There isn't as clear-cut a moment of reversal with Juno's father. He's sweet throughout. But at first he seems to be played as your stereotypical Stupid Dad, and we see through his conversation with his wife when Juno's not there, and with how he deals with Juno throughout the movie, that he's not stupid at all. He's actually one of the few smart, loving dad figures in film.

So, to sum up, Diablo Cody seems to use standard character tropes to get us into the story, to introduce us to the characters, and then spend the rest of the movie subverting those tropes, and fleshing out the major characters through scenes that defy our expectations.

Can this be applied to every kind of story? I don't know. I think it necessarily changes a story when you portray all the characters as people trying to walk their journeys to the best of their abilities (whether they're flawed or not). In Vanishing Act, Uncle Danny is a villain. There's no doubt about that. I tried to flesh him out, and to understand his rationalizations for why he acts the way he does, but he's really just a jerk. Chris's father is half villain and half spineless loser. As the story progresses, you may learn more about the characters and why they are as they are, but I don't know that I ever really subvert who they seem to be. (And that's hardly unique. Most stories don't.) If I had it to do over again, where would the story go if I decided to make things not be as they appear? I guess I'd have to start with more sympathetic portrayals of Danny and Steve, if I want Chris to end up where he does. Maybe have Paul and Michelle seem more like clueless marks at first. (Now I find myself wondering if Cody planned the reversals at first, or if she got halfway through a typical teenage dramedy and then just decided halfway through that it would be more interesting if, in the words of Wierd Al, "everything you know is wrong."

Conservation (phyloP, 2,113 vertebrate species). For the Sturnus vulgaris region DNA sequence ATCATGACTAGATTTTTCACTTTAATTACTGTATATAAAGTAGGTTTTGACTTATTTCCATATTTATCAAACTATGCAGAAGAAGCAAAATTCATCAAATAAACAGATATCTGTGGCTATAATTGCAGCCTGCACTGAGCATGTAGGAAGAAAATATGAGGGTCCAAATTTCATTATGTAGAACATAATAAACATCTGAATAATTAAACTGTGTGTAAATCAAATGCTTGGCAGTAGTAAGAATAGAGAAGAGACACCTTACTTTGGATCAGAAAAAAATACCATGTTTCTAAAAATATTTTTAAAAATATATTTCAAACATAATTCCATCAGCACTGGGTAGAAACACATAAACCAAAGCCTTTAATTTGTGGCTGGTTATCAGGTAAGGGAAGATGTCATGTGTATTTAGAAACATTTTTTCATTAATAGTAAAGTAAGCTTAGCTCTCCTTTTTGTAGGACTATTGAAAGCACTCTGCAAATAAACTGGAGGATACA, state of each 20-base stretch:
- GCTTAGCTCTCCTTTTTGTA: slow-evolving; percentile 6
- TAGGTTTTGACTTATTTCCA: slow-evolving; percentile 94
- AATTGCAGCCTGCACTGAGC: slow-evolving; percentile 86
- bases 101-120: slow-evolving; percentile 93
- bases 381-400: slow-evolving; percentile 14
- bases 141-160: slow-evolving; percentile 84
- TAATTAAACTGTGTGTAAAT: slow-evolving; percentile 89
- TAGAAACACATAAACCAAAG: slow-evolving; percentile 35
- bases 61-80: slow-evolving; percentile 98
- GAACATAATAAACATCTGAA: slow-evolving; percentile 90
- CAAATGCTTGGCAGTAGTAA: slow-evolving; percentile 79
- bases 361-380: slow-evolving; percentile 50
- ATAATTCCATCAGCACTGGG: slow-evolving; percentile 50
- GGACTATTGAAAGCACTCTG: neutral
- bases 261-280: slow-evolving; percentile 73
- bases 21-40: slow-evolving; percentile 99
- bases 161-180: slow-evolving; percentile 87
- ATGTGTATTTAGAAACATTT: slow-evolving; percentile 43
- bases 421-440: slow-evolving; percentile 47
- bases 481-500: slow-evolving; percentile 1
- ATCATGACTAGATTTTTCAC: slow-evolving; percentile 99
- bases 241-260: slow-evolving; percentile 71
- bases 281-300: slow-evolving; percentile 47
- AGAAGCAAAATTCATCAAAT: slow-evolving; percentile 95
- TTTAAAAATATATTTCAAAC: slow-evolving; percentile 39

I don't know. Food for thought, neh?

2 comments:

Katrina L. Lantz said...

Very insightful post! This was my favorite part:

"You meet someone, and you immediately pigeon-hole them, not because you're bad or shallow, but because your brain needs to figure out how the world fits together. So this person is a jock or a joker or an artist or a brainy type or an asshole or a drunk or dumb or a minority. I think we first see people as typical whatevers, and I'm not convinced there's anything wrong with that. Then we get to know them as individuals and see how they diverge from that typical role we've classified them as, and the people who become important in our lives become far too complex to possibly boil down to a central characteristic."

That's spot-on, in my book. And you're definitely right about us all using stereo-types in storytelling, too. The key isn't to make them unique as snowflakes right off the bat. Let the reader think they know this person, and then surprise them. Like you said, that's real life.

Very well-put!

Joe Iriarte said...

Thanks! And thanks for stopping by! :)